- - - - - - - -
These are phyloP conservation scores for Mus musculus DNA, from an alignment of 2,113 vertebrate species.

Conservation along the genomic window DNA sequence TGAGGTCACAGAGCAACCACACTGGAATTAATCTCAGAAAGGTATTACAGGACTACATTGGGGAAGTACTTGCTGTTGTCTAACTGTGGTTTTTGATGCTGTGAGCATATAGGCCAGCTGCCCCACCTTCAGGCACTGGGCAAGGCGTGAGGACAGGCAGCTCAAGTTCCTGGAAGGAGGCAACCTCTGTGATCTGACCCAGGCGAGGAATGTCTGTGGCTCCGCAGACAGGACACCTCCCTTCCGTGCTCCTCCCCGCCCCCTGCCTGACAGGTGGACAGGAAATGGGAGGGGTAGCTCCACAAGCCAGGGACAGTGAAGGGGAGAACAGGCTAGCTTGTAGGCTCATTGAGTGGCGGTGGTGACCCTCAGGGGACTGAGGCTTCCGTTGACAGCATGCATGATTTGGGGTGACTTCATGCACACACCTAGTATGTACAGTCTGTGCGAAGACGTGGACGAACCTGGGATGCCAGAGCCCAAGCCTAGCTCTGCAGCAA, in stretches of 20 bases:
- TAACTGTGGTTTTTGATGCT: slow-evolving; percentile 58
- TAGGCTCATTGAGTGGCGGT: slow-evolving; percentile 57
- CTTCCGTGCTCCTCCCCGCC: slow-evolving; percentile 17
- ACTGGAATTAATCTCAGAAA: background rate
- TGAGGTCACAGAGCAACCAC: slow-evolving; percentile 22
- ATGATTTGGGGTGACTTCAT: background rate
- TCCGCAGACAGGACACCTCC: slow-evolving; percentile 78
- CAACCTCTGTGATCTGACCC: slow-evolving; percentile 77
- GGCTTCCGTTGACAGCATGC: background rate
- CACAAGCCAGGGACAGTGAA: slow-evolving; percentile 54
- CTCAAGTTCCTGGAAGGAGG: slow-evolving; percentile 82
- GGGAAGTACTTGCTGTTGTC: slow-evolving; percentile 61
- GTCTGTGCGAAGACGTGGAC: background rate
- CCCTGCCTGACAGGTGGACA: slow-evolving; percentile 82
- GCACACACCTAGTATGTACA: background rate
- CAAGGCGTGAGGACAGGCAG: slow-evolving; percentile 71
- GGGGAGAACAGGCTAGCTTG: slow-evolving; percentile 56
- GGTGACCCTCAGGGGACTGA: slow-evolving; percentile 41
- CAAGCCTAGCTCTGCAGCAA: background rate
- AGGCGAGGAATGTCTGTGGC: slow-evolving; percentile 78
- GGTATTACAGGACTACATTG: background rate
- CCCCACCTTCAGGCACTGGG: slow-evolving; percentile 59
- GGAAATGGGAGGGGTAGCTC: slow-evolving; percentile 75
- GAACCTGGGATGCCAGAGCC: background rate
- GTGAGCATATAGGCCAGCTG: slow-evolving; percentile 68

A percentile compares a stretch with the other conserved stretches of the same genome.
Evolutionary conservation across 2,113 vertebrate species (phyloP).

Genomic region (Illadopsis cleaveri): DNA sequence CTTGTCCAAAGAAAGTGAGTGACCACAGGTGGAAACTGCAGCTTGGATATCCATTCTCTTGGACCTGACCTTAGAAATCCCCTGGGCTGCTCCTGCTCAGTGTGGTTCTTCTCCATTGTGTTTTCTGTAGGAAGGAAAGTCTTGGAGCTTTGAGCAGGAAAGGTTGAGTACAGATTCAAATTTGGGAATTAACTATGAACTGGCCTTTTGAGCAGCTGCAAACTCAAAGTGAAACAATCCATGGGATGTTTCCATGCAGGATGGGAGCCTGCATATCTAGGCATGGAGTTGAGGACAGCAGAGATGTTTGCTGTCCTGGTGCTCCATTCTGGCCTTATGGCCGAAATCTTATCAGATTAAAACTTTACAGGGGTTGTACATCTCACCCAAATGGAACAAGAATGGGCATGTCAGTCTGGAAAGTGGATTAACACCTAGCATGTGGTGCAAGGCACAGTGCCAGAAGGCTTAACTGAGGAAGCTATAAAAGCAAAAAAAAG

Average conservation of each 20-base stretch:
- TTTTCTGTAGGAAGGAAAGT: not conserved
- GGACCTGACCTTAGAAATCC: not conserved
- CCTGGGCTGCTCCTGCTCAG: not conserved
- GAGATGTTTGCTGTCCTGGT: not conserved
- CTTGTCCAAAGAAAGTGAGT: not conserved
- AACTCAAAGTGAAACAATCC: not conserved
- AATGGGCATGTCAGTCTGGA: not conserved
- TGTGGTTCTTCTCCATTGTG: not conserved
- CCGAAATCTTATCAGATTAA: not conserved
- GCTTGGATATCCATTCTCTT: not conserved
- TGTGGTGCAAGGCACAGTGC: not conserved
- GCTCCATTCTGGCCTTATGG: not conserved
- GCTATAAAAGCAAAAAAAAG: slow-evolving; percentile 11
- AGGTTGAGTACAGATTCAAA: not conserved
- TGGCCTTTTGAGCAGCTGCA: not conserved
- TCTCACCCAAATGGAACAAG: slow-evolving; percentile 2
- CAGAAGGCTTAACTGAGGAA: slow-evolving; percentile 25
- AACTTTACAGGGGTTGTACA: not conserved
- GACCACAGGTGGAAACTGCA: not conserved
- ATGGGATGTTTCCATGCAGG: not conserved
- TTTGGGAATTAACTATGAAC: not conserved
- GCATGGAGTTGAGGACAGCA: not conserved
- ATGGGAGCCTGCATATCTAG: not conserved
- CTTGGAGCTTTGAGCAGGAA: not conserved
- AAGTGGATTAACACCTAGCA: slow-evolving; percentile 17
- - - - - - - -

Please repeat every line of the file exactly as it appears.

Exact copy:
These are phyloP conservation scores for Mus musculus DNA, from an alignment of 2,113 vertebrate species.

Conservation along the genomic window DNA sequence TGAGGTCACAGAGCAACCACACTGGAATTAATCTCAGAAAGGTATTACAGGACTACATTGGGGAAGTACTTGCTGTTGTCTAACTGTGGTTTTTGATGCTGTGAGCATATAGGCCAGCTGCCCCACCTTCAGGCACTGGGCAAGGCGTGAGGACAGGCAGCTCAAGTTCCTGGAAGGAGGCAACCTCTGTGATCTGACCCAGGCGAGGAATGTCTGTGGCTCCGCAGACAGGACACCTCCCTTCCGTGCTCCTCCCCGCCCCCTGCCTGACAGGTGGACAGGAAATGGGAGGGGTAGCTCCACAAGCCAGGGACAGTGAAGGGGAGAACAGGCTAGCTTGTAGGCTCATTGAGTGGCGGTGGTGACCCTCAGGGGACTGAGGCTTCCGTTGACAGCATGCATGATTTGGGGTGACTTCATGCACACACCTAGTATGTACAGTCTGTGCGAAGACGTGGACGAACCTGGGATGCCAGAGCCCAAGCCTAGCTCTGCAGCAA, in stretches of 20 bases:
- TAACTGTGGTTTTTGATGCT: slow-evolving; percentile 58
- TAGGCTCATTGAGTGGCGGT: slow-evolving; percentile 57
- CTTCCGTGCTCCTCCCCGCC: slow-evolving; percentile 17
- ACTGGAATTAATCTCAGAAA: background rate
- TGAGGTCACAGAGCAACCAC: slow-evolving; percentile 22
- ATGATTTGGGGTGACTTCAT: background rate
- TCCGCAGACAGGACACCTCC: slow-evolving; percentile 78
- CAACCTCTGTGATCTGACCC: slow-evolving; percentile 77
- GGCTTCCGTTGACAGCATGC: background rate
- CACAAGCCAGGGACAGTGAA: slow-evolving; percentile 54
- CTCAAGTTCCTGGAAGGAGG: slow-evolving; percentile 82
- GGGAAGTACTTGCTGTTGTC: slow-evolving; percentile 61
- GTCTGTGCGAAGACGTGGAC: background rate
- CCCTGCCTGACAGGTGGACA: slow-evolving; percentile 82
- GCACACACCTAGTATGTACA: background rate
- CAAGGCGTGAGGACAGGCAG: slow-evolving; percentile 71
- GGGGAGAACAGGCTAGCTTG: slow-evolving; percentile 56
- GGTGACCCTCAGGGGACTGA: slow-evolving; percentile 41
- CAAGCCTAGCTCTGCAGCAA: background rate
- AGGCGAGGAATGTCTGTGGC: slow-evolving; percentile 78
- GGTATTACAGGACTACATTG: background rate
- CCCCACCTTCAGGCACTGGG: slow-evolving; percentile 59
- GGAAATGGGAGGGGTAGCTC: slow-evolving; percentile 75
- GAACCTGGGATGCCAGAGCC: background rate
- GTGAGCATATAGGCCAGCTG: slow-evolving; percentile 68

A percentile compares a stretch with the other conserved stretches of the same genome.
Evolutionary conservation across 2,113 vertebrate species (phyloP).

Genomic region (Illadopsis cleaveri): DNA sequence CTTGTCCAAAGAAAGTGAGTGACCACAGGTGGAAACTGCAGCTTGGATATCCATTCTCTTGGACCTGACCTTAGAAATCCCCTGGGCTGCTCCTGCTCAGTGTGGTTCTTCTCCATTGTGTTTTCTGTAGGAAGGAAAGTCTTGGAGCTTTGAGCAGGAAAGGTTGAGTACAGATTCAAATTTGGGAATTAACTATGAACTGGCCTTTTGAGCAGCTGCAAACTCAAAGTGAAACAATCCATGGGATGTTTCCATGCAGGATGGGAGCCTGCATATCTAGGCATGGAGTTGAGGACAGCAGAGATGTTTGCTGTCCTGGTGCTCCATTCTGGCCTTATGGCCGAAATCTTATCAGATTAAAACTTTACAGGGGTTGTACATCTCACCCAAATGGAACAAGAATGGGCATGTCAGTCTGGAAAGTGGATTAACACCTAGCATGTGGTGCAAGGCACAGTGCCAGAAGGCTTAACTGAGGAAGCTATAAAAGCAAAAAAAAG

Average conservation of each 20-base stretch:
- TTTTCTGTAGGAAGGAAAGT: not conserved
- GGACCTGACCTTAGAAATCC: not conserved
- CCTGGGCTGCTCCTGCTCAG: not conserved
- GAGATGTTTGCTGTCCTGGT: not conserved
- CTTGTCCAAAGAAAGTGAGT: not conserved
- AACTCAAAGTGAAACAATCC: not conserved
- AATGGGCATGTCAGTCTGGA: not conserved
- TGTGGTTCTTCTCCATTGTG: not conserved
- CCGAAATCTTATCAGATTAA: not conserved
- GCTTGGATATCCATTCTCTT: not conserved
- TGTGGTGCAAGGCACAGTGC: not conserved
- GCTCCATTCTGGCCTTATGG: not conserved
- GCTATAAAAGCAAAAAAAAG: slow-evolving; percentile 11
- AGGTTGAGTACAGATTCAAA: not conserved
- TGGCCTTTTGAGCAGCTGCA: not conserved
- TCTCACCCAAATGGAACAAG: slow-evolving; percentile 2
- CAGAAGGCTTAACTGAGGAA: slow-evolving; percentile 25
- AACTTTACAGGGGTTGTACA: not conserved
- GACCACAGGTGGAAACTGCA: not conserved
- ATGGGATGTTTCCATGCAGG: not conserved
- TTTGGGAATTAACTATGAAC: not conserved
- GCATGGAGTTGAGGACAGCA: not conserved
- ATGGGAGCCTGCATATCTAG: not conserved
- CTTGGAGCTTTGAGCAGGAA: not conserved
- AAGTGGATTAACACCTAGCA: slow-evolving; percentile 17